Thursday, December 22, 2011

Mariano, Pan Y Vino

The shroud of secrecy that normally covers one of the most mysterious regimes in the world was lifted briefly yesterday. The accession to power of Kim Jong Rajoy in Spain and his announcement of the new Politburo have excited foreign observers who were not expecting the man now known as the "Dear Leader At Last" to make any public pronouncements. He normally doesn't.

The official party organ, PPravda, has greeted the new leadership with enthusiasm and furiously condemned the legacy of Kim Jong Rajoy's predecessor. Little is known about Kim Jong Rajoy's rise to power, he is believed to worked his way up through the ranks largely by being extremely difficult to remove from any position that he has been given and by being absolutely loyal to the Greatest Leader Kim Jong Aznar.

The task facing the new leader is a formidable one, his country faces potential bankruptcy as a result of the ruinous and semi-clandestine programme of banking fusion pursued by the regime. Information about the programme is strictly controlled but it is believed to involve smaller banks being hurled together inside a collision chamber, the fusion being achieved thanks to lubrication involving vast amounts of public money and the combustion of essential public services.

Far away from Madrid's special diplomatic shops with their showy displays of expensive imported consumer goods, there are reports of deep economic crisis from around the country. Kim Jong Rajoy, in his first speech to the Central Committee as leader, promised the nation that he would now be calling bread "bread", and wine "wine". This cryptic remark is interpreted to mean possible significant price hikes for these important Spanish staples.

Economic policy is in the hands of a group of dogmatic hardliners who refuse to accept responsibility for the crisis. They don't get out much and therefore make no attempt to assess whether their policies are working. Much of the blame for the crisis has instead been apportioned to those few groups of workers who still have jobs. It is said that some of these still enjoy clearly outmoded privileges such as time off at weekends, a limit on working hours and even the occasional holiday. It is expected that the new leadership will move swiftly to ensure that such inefficient practices are eliminated. A long, cold winter is expected.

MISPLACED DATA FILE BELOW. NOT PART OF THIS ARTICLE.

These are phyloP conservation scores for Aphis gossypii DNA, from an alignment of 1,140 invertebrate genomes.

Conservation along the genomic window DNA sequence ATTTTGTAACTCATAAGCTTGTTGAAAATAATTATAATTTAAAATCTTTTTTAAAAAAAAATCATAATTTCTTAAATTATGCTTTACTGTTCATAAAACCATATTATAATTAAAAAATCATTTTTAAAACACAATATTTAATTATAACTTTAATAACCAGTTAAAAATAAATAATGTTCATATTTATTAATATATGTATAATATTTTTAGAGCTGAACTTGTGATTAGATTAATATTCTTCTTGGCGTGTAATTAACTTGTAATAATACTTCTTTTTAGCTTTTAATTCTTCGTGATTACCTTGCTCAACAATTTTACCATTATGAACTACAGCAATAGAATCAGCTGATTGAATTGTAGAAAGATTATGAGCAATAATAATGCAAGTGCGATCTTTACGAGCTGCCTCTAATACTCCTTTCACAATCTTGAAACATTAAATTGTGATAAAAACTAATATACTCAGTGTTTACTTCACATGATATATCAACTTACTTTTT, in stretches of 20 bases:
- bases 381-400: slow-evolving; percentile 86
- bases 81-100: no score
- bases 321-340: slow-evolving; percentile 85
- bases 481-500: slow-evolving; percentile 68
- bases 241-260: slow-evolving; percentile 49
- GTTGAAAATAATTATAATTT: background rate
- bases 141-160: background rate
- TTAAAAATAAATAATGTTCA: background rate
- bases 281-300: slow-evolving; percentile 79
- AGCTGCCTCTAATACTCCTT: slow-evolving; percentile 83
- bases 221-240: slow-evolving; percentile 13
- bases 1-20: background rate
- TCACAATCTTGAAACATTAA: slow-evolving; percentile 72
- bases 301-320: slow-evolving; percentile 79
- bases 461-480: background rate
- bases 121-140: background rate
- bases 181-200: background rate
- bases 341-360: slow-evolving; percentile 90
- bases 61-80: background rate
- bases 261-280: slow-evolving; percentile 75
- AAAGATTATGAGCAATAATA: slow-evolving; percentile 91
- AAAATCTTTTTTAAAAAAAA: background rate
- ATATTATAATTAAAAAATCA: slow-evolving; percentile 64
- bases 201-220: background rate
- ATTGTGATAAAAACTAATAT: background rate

moscow said...

You are in good form as ever....but instead of Malawi or Borneo, why not go for a "randonnee" on the hills of the Korean Peninsula (Northern side) next time? I am convinced you would meet lots of like-minded souls over there.

I'd just would like to point out that the new cabinet is composed of members of the moderate wing of the PP. El Pais called it "centrista". I counted only one religious fanatic. Justice is in the hands of Gallardon, the wet one...and health in the hands of a divorced lady. Abortion, women&gay rights will most probably not figure high on the agenda.

Graeme said...

Wow, a divorcee in the government and we have a modern, centrist PP! The problem with the moderate wing of the PP is that it wouldn't necessarily be seen as such if it wasn't for the existence of an even more ultra flank to the right. Also, the question of whether they personally practice what they practice what they preach is always an open one. We'll have to wait and see on social issues, but on economic issues we already know that they will be far from moderate, do the sums on Rajoy's promised tax cuts vs. his promised spending cuts and you'll know what I mean. As for North Korea, if Rajoy became PP leader by a process more democratic than that used to choose Kim Jong Il's successor then I'm not aware of it.

Lee said...

Look who's messing with the abortion law: